Topics include:
- Various types of currency risks
- Why you need to manage FX risk — and when?
- How to select the best strategy for your company
- How to hedge internally
- When to employ FX tools including spot contracts, forward contracts, over-the-counter options, structured strategies and foreign currency deposits

Speakers:
- Joe O'Leary - Senior Foreign Exchange Trader, Silicon Valley Bank
- Ed Sauve - Senior Advisor, Global Financial Services, Silicon Valley Bank

Published in: Economy & Finance
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Avoiding Risky Business: FX Hedging Best Practices

  1. 1. Avoiding Risky Business:FX Hedging Best PracticesEd Sauve & Joe O’LearyMay 26, 2011
  2. 2. Today’s Speakers• Ed Sauve, Senior Foreign Exchange Advisor, Silicon Valley Bank• Joe O’Leary, Senior Foreign Exchange Trader, Silicon Valley Bank 2
  3. 3. Topics for Today• Globalization, Foreign Exchange and Your Company• Perceptions and Reality• Best Practices• Common Hedging Instruments• Regulatory Update• Q&A 3
  4. 4. Globalization, Foreign Exchangeand Your CompanyEd SauveSenior Foreign Exchange Advisor,Silicon Valley Bank 4
  5. 5. Global ExpansionForeign exchange-Foreign currency impact unavoidable • Impact even if all business is conducted in USD • Rate of exchange between two currencies is not fixed • Volatility of exchange rates: 5/4/11 - $1.4827 = EUR 1.0000 5/6/11 - $1.4316 = EUR 1.0000 =3.5% value change in 2 day 5
  6. 6. Foreign Exchange Market• Massive: Dwarfs all exchanges• Global• 24x7• Unregulated freely floating currencies• Volatility• Not uniform (e.g. restricted)• Wholesale market & market makers vs. small bus./retail• Bid-ask quotes based on spot market e.g. bid $1.4750; Ask $1.4755 to purchase 1 euro (EUR). 2 day settlement• Duality-currency pairs (EUR/USD; USD/JPY) 6
  7. 7. Foreign Exchange and the EnterpriseTreasury operations • Pay overseas vendors and/or employees • Invest capital & fund foreign operations • Channel sales proceeds (A/R) denominated in foreign currencies • Receive dividends, funded debt, & return capital denominated in foreign currency Strategic transactions Reliable and timely execution is critical 7
  8. 8. Foreign Exchange Risk• Foreign exchange rates fluctuate continuously –volatility• FX gains or losses unless every current and future FX exposure is perfectly offset in terms of amount and settlement date• Key factors = Amount, direction & maturity/settlement• Types of risk: o Transaction-Exposure based on identified funds flow such as foreign currency receipts or payments o Translation-Exposure from foreign currency denominated assets, liabilities, and capital o Economic-Long term Impact of exchange volatility e.g. pricing in USD versus competition in local currency 8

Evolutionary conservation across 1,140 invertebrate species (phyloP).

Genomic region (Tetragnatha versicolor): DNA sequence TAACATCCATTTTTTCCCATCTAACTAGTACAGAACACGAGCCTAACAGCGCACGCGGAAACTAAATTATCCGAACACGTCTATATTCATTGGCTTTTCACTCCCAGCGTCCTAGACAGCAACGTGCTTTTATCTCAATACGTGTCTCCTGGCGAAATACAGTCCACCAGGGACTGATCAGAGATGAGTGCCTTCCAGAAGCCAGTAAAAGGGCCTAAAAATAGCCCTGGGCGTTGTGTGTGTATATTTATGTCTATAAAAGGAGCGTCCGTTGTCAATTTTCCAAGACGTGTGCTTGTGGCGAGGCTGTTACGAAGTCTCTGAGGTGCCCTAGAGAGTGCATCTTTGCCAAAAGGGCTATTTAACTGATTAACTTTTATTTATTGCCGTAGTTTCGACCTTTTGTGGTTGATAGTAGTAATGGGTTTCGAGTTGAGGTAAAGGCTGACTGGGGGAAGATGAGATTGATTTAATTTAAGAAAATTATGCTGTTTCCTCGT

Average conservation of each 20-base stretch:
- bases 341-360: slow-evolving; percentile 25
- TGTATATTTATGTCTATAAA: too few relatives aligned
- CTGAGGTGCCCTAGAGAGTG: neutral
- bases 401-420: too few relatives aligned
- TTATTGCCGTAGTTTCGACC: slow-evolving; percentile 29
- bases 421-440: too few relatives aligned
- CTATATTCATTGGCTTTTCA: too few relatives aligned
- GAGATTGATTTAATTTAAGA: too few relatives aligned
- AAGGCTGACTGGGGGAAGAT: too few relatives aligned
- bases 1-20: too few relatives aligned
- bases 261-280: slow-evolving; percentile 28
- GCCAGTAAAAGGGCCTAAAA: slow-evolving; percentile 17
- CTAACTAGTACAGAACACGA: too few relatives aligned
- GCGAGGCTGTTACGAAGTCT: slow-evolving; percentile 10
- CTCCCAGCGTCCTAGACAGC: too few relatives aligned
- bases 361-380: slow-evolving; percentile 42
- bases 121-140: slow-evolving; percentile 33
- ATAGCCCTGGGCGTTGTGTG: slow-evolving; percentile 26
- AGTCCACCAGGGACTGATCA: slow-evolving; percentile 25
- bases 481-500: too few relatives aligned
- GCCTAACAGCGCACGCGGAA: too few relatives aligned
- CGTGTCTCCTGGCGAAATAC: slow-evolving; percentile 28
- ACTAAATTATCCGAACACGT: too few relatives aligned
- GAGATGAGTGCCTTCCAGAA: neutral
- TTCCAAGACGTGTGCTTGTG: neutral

9. 9. Foreign Currency Cash Flow #1 andRelated Foreign Currency Exposure EUR 1,500,000 Sold on 60 day terms. P.O. received 30 days before shipment Medical Device One Time Large Systems Company Order from Selling to USA Regional Hospital customer base Group in Europe EUR 1,500,000 Sales Proceeds due 60 days after invoice Upon receipt of firm Purchase Order the Med Device Company is “long” EUR for 90 days and is “exposed” to the risk of fluctuations reducing USD proceeds on the day the buyer pays the EUR 1.5 million. 9
  10. 10. Foreign Currency Cash Flows #2 Clinical Trials in EUR Germany 100,000/ Month EUR Early Stage Life 25,000/ Pre-Clinical Trials Science Company Month in France Pre-Revenue Well Funded & GBP Product(s) in 35,000/Month Development Research expense At Current Rates Company can be said in UK to be: •“Short” EUR 125,000 per month = to $180,000 or $2.16 million for the year at $1.44 = EUR 1.00 •Also “short” GBP 35K/month = to $57,050 or $684,600 for the year 10
  11. 11. Foreign Currency Cash Flows #3 European Distributor EUR (On continent) 125,000/ Growing Month Electronics Company Large Japanese US Dollar Expense JPY 75 Corporate Mio/ Month Customer Base But Overseas Demand and need GBP to Sell in Local 50,000/Month UK Sales Currencies Subsidiary At Current Rates Company is: •“Long” EUR 125,000 per month = to $180,000 or $2.16 million for the year at $1.44 = EUR 1.00 •Also “Long” JPY 75 million per month = to $937,500/Mo or $11,250,000 •Also “short” GBP 35K/month = to $57,050 or $684,600 for the year 11
  12. 12. Foreign Currency Cash Flows #4 (and itcan get even more complicated) Dutch Based Customers in Exp =EUR 125,000/ month European HQ and Germany Sales subsidiary EUR EUR Sales =2,000,000 Exp Customers in per month CAD 100,000 France Major Software per month Canadian Company with Customers in Customers Extensive Italy Overseas Sales UK Sales Branch GBP Exp= Sales = GBP 450K Customers in 50,000/Month Spain per month•Net Long EUR 1.875 million/month GBP Exp•Also Net “Long” GBP 400K/Month JPY Exp= Japan Branch Customers in•But Net short JPY 45 million/month even 125MM/Month Sales= JPY 80MM Swedenwith JPY Revenue per Month JPY•Long CAD 100K/Month Exp•Latin America Sales in USD Sales to Customers in Customers in Latin Eastern America Europe 12
  13. 13. Hedging StrategiesJoe O’LearySenior Foreign Exchange Trader,Silicon Valley Bank 13
  14. 14. Definition of Foreign Exchange Hedging• “We use financial instruments to mitigate exposure”• “Entails giving up some opportunity / gains to reduce risk”• “Protects my revenue”• “Foreign exchange hedging is a financial strategy used to protect my business against volatility in world currency markets”• Important to have “cash flow predictability” 14
  15. 15. Market Forecasts vs. Reality ■ Predicted ■ Actual Source: Reuters 15
  16. 16. Risk Curve Analysis – Standard Deviation EUR/USD 1.55 EUR/USD 1.55 1.5 1.5 1.45 1.45 1.4 1.4 Probability 1.35 1.35 1.3 1.3 1.25 1.25 1.2 1.2 Source: Bloomberg 16